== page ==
A multi-institution research effort led by Harvard Medical School, Boston, has looked into the safety and efficacy of excluding aspirin from the treatment of patients with advanced heart failure receiving a fully magnetically levitated left ventricular assist device.
In a paper titled “Aspirin and Hemocompatibility Events With a Left Ventricular Assist Device in Advanced Heart Failure—The ARIES-HM3 Randomized Clinical Trial,” published in JAMA, the team finds a decrease in bleeding events without an increased risk of thromboembolic events when aspirin is avoided.
The study included 628 patients with advanced heart failure and fully magnetically levitated left ventricular assist device (LVAD). Patients were randomized 1 to 1 to receive either aspirin (100 mg/d) or a placebo in addition to an anti-thrombotic regimen with vitamin K antagonist.
The primary endpoint was survival free of nonsurgical major hemocompatibility-related adverse events at 12 months. Aspirin avoidance resulted in slightly better outcomes than the aspirin-containing regimen, with a 6.0% improvement in event-free survival with placebo.
The study also looked for nonsurgical bleeding events and found aspirin avoidance associated with a significant reduction in nonsurgical bleeding events (relative risk, 0.66). No increases in thromboembolic events were observed.
The researchers estimated that for every 100 patients implanted with LVAD, aspirin avoidance prevented 14.5 major bleeding events in the first year, resulting in a 47% decrease in days spent in the hospital and a 41% reduction in the cost of care for bleeding events. These findings suggest that avoidance of aspirin provides meaningful improvement in clinical outcomes in patients with advanced heart failure who receive a study LVAD.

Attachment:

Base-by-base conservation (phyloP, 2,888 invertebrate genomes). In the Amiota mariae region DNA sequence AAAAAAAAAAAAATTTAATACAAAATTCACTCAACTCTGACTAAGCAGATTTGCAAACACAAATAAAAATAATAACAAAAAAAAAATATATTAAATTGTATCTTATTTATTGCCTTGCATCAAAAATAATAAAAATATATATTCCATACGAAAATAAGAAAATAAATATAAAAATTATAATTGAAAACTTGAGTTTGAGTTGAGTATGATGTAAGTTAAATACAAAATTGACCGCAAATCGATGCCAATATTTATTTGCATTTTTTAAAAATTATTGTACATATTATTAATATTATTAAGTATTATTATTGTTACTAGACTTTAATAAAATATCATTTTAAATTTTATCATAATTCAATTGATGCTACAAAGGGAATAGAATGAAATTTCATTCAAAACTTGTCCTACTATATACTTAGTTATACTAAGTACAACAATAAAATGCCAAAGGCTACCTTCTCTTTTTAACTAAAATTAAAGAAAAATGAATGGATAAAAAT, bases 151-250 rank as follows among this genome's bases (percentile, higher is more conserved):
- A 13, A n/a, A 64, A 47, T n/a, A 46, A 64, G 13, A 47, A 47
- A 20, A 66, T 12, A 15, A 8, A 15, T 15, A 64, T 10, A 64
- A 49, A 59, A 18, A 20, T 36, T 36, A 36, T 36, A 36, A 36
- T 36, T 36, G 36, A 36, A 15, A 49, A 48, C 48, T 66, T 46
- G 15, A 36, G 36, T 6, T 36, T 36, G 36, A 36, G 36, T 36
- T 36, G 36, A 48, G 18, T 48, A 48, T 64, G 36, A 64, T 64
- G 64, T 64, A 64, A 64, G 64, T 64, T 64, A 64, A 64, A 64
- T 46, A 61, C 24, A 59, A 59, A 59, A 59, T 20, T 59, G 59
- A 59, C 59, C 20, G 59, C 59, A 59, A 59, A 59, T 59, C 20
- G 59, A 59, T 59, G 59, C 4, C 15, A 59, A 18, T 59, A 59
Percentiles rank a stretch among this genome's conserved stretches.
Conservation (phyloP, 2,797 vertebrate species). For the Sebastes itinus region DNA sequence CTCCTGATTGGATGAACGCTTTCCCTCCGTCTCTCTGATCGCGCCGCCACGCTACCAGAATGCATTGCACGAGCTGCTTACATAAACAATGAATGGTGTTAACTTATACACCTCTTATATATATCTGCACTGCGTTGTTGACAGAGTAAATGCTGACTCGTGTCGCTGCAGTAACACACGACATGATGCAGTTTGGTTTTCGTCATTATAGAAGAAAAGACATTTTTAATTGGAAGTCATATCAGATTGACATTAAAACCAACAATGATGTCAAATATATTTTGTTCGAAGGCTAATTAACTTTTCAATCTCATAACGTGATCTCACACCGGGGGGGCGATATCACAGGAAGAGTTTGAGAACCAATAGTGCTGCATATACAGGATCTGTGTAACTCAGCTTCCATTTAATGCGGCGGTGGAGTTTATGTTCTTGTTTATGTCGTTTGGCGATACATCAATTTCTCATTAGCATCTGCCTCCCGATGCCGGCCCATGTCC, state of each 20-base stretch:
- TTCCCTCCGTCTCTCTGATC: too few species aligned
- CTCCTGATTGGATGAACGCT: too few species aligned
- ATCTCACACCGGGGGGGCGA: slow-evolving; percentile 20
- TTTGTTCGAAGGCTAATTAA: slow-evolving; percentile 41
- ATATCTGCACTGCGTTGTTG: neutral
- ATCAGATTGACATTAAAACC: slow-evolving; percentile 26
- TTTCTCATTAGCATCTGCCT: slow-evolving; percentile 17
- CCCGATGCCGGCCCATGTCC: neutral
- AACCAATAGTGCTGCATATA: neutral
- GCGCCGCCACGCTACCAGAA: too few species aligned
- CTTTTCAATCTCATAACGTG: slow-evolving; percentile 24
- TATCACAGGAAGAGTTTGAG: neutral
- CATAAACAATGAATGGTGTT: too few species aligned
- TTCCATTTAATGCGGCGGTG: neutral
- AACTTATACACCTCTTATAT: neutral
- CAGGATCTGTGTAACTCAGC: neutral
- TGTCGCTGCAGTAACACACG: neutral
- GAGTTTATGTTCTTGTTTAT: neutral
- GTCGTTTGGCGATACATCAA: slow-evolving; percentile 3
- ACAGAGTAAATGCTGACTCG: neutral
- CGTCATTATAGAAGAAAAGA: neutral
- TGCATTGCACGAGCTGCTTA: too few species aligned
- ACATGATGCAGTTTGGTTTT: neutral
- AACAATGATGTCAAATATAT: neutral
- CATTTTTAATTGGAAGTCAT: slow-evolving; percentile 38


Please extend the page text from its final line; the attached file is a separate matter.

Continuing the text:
Left ventricular assist devices enhance the quality and duration of life in advanced heart failure. Nonsurgical bleeding events are a leading cause of death in LVAD patients. Aspirin as an antiplatelet agent is a mandated component of treatment along with vitamin K antagonists for LVADs despite a lack of conclusive evidence of aspirin efficacy and safety under this scenario.
In the current study, aspirin avoidance was associated with a meaningful improvement in clinical outcomes, including decreased hospitalization rates and lower bleeding complications, suggesting that mandated aspirin use may need to be removed from some LVAD treatment plans.
There may be benefits for some patients that could not be addressed by the current study, as patients for whom investigators initially deemed aspirin therapy as necessary were excluded from the study.
Mandeep R. Mehra et al, Aspirin and Hemocompatibility Events With a Left Ventricular Assist Device in Advanced Heart Failure, JAMA (2023). DOI: 10.1001/jama.2023.23204
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In clinical trial, aspirin avoidance leads to better outcomes for patients with left ventricular assist devices (2023, November 14)
retrieved 14 November 2023
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